Scenes from the road

This is the first time in a month that I’ve been in town for an entire weekend, so I’m finally getting caught up on some things around the house — like Photoshopping some of the pictures I shot on the road.

While I was in Illinois for a visit with family and old friends a couple of weeks ago, my parents and I drove down to the area around McClure, Ill., to find the property where my late grandmother grew up.

The homestead where Grandma and her siblings grew up was near Horse Creek. See the bridge in the background? It didn’t exist back then, so people had to ford the creek at the point where the road in the foreground runs out.

The property is adjacent to the Shawnee National Forest. Imagine having such a magnificent forest as your playground. I’m not sure how much time Grandma got to spend tromping around in the woods after Great-Grandpa died — Grandma wound up taking care of her nine siblings more or less on her own while her mom worked to put food on the table — but I’m sure in the early years, she must have spent at least a little time under those trees.

Here is the road leading from the creek back to the old homestead.

I love the way the light filters through the trees.

The forest is heavily populated with little ferns.

Tiny minnows were swimming in a cold, shallow stream.

I waded in the stream for a minute or two before Mom noticed tadpoles darting under the rocks. We were afraid I might squish one of them, so I got out of the water and put my shoes back on.

Mom took this picture. She thought that hole near the roots of a tree looked like a gnome house. We didn’t stick our fingers in there to find out who lived there….

On the way out of Oklahoma, I stopped for a quick photo op with Bobby McGee at Afton Station.

This pretty little leopard moth was resting on a gas pump in Joplin. I think it looks like a cross between a butterfly and a Dalmatian.

Ron and I spent last weekend in New Mexico.

Some rugrats from Arkansas signed Bobby McGee. The little bitty guy’s name is Otis. Really. Isn’t that cute?

We sat outside the Blue Swallow on Sunday night and watched Tucumcari’s fireworks display with Bill and Terri (above), who own the motel. Bill and Terri are great hosts. If you’re ever in Tucumcari, you must spend an evening at their motel.

On the way back, we encountered another art car outside the Midpoint Cafe on Route 66 in Adrian, Texas. It isn’t exactly like Bob’s van, but it was close enough to make me sort of suck in my breath a little bit as we pulled up.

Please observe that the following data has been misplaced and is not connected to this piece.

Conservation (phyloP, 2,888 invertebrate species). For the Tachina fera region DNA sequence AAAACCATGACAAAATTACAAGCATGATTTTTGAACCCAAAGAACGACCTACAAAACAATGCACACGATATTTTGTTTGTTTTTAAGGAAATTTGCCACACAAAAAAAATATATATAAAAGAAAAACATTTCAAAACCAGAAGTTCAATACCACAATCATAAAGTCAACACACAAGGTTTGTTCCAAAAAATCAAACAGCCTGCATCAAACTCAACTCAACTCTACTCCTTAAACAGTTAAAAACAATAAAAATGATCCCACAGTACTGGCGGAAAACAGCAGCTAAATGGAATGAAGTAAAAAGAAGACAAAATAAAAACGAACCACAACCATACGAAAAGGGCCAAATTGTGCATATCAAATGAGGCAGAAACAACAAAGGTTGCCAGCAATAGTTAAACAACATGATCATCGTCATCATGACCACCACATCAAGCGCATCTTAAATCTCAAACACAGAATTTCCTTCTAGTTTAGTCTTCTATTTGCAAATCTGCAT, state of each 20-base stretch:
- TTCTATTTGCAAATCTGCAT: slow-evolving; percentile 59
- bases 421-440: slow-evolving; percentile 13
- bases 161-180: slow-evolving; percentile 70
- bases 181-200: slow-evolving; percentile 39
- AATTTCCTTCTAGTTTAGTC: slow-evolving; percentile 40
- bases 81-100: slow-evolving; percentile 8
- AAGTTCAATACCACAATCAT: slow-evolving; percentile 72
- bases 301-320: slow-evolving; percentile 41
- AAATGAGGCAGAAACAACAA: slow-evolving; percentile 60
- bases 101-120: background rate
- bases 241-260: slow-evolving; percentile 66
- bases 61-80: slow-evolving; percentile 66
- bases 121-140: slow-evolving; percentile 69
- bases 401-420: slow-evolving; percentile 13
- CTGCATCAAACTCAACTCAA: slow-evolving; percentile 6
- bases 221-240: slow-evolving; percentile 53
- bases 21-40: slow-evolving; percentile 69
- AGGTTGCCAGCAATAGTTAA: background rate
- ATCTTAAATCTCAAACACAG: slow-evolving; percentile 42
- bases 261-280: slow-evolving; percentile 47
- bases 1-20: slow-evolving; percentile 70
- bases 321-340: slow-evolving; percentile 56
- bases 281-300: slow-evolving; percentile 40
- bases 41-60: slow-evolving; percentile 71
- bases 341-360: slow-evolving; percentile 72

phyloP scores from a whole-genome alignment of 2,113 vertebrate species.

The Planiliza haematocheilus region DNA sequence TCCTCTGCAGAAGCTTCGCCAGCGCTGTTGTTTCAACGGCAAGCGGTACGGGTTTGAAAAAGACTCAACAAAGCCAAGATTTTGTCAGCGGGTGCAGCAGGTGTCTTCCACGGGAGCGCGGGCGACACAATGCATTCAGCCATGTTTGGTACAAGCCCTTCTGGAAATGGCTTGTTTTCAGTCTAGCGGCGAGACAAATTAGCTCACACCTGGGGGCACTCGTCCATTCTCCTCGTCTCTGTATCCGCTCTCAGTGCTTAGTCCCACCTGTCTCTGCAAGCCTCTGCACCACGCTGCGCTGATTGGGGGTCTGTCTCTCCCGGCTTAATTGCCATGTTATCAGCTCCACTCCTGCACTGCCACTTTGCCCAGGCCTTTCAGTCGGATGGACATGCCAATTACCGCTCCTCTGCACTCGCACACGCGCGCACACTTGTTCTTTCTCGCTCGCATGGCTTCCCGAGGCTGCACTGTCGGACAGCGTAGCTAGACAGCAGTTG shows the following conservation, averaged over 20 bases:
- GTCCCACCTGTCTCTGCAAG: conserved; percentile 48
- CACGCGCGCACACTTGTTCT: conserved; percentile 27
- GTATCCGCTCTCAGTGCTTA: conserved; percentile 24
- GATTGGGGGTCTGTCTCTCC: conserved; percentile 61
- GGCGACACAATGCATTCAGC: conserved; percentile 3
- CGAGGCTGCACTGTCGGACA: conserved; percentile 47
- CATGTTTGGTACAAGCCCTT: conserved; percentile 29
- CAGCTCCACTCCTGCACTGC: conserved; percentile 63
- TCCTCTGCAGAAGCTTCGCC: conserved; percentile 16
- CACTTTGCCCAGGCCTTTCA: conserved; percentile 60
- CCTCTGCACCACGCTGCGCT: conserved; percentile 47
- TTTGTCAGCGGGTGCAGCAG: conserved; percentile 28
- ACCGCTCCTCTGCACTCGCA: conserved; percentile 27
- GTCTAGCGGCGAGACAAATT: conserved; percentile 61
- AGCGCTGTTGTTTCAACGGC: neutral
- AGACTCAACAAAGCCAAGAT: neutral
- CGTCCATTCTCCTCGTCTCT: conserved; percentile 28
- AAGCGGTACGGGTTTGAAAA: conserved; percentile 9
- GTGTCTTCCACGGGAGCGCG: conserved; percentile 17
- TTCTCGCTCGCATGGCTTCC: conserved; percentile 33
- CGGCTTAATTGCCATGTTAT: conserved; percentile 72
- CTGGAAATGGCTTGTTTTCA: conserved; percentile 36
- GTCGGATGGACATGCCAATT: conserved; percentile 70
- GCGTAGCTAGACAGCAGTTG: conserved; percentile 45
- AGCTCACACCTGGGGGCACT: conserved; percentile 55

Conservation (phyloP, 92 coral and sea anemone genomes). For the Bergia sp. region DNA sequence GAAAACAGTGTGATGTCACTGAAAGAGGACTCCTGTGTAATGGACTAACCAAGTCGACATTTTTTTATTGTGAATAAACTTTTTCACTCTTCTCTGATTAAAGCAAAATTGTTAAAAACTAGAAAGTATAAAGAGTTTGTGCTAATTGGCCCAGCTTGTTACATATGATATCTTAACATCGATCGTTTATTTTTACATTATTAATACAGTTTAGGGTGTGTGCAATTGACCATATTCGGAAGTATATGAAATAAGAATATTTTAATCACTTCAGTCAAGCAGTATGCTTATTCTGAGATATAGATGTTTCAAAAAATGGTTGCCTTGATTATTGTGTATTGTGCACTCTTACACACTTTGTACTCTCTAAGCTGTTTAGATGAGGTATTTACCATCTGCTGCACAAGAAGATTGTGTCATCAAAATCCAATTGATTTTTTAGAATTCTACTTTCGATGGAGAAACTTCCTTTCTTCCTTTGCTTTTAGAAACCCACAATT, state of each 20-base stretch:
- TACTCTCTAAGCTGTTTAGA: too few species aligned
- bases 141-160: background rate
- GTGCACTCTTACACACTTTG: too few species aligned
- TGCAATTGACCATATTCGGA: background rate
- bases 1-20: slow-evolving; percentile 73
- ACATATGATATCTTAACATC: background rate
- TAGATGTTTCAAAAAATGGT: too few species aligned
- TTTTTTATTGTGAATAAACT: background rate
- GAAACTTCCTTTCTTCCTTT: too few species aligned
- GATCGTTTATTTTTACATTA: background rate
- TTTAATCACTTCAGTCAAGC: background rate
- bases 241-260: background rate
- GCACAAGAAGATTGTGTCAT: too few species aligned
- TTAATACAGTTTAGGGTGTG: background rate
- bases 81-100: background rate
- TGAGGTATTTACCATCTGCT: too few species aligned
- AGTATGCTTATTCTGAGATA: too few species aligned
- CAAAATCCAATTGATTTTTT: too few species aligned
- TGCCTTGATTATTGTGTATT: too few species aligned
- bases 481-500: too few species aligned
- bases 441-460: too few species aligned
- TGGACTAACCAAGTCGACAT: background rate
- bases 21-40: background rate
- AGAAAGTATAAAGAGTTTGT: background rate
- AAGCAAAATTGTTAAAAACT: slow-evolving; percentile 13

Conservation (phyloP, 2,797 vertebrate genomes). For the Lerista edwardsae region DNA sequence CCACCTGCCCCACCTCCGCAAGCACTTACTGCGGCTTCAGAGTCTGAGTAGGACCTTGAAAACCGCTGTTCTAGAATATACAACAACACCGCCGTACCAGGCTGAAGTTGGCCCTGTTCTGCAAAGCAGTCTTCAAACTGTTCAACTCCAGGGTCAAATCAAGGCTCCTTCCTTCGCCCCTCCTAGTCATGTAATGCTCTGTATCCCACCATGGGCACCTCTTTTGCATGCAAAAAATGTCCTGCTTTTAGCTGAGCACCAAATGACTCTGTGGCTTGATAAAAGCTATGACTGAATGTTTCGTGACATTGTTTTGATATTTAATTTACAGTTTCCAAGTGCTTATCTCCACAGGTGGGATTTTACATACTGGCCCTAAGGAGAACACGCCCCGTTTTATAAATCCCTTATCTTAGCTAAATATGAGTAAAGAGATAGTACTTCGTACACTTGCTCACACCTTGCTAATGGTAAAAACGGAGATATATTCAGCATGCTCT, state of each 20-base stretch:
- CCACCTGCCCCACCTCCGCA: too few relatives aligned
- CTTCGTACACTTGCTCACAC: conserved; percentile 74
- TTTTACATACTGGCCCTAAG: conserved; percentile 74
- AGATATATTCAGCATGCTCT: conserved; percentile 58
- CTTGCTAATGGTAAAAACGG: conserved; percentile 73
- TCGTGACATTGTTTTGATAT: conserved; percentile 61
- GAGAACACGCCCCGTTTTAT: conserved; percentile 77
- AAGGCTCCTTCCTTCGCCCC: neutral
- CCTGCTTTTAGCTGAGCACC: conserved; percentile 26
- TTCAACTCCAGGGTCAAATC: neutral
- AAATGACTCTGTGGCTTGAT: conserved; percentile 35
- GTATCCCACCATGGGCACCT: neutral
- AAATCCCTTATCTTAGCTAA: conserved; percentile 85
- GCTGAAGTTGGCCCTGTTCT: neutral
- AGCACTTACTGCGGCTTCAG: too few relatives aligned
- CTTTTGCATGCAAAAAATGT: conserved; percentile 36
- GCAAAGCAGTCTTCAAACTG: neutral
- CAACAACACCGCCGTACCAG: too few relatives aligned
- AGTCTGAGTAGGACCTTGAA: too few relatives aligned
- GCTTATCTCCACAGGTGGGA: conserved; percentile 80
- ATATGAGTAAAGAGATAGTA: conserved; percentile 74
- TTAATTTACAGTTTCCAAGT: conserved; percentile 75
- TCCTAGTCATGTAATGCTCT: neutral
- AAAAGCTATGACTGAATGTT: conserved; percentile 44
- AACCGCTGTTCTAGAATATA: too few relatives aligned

On the way home, we took a short detour to Palo Duro Canyon, south of Amarillo, to see the rock formations. Palo Duro is a really nice CCC park. (Note to President Obama: The stimulus package is nice, but I’m still waiting for you to bring back WPA and CCC.) We didn’t have time to do much more than drive through it, but we’ll definitely go back when we have time to hike on the trails and explore a little more.

As we were coming through western Oklahoma, we encountered an old friend. This Muffler Man used to stand in front of a car dealership in Clinton. The dealership changed hands, and the Indian vanished. We stopped at an Indian art shop just off I-40 somewhere outside of Clinton on Monday evening and discovered a familiar-looking character out front. The girl working the cash register confirmed that this was, indeed, the Indian from Howe Motors.

Hope you’ve been enjoying your summer weekends as much as I have.

— Emily

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2 thoughts on “Scenes from the road”

  1. Just for the record, your great-grandmother only helped to take care of the youngest 5 siblings. She was the 5th of 10 kids and most of the older ones had married and left home or joined the army or whatever. There were two girls and 8 boys. Aunt Ruby was the oldest, so she left first, and housework was considered “women’s work” even if the “woman” was only about 13 or 14 years old. She probably did laundry for most of the clan, though. I can’t imagine that kind of life as a kid, but I guess then, as now, you do what you have to at the time.

  2. The photo of Afton Station came as a surprise after scrolling down all those gorgeous nature shots from your great-grandmother’s property. Sorry I wasn’t at the Station to see you, and glad you had some great vacations!

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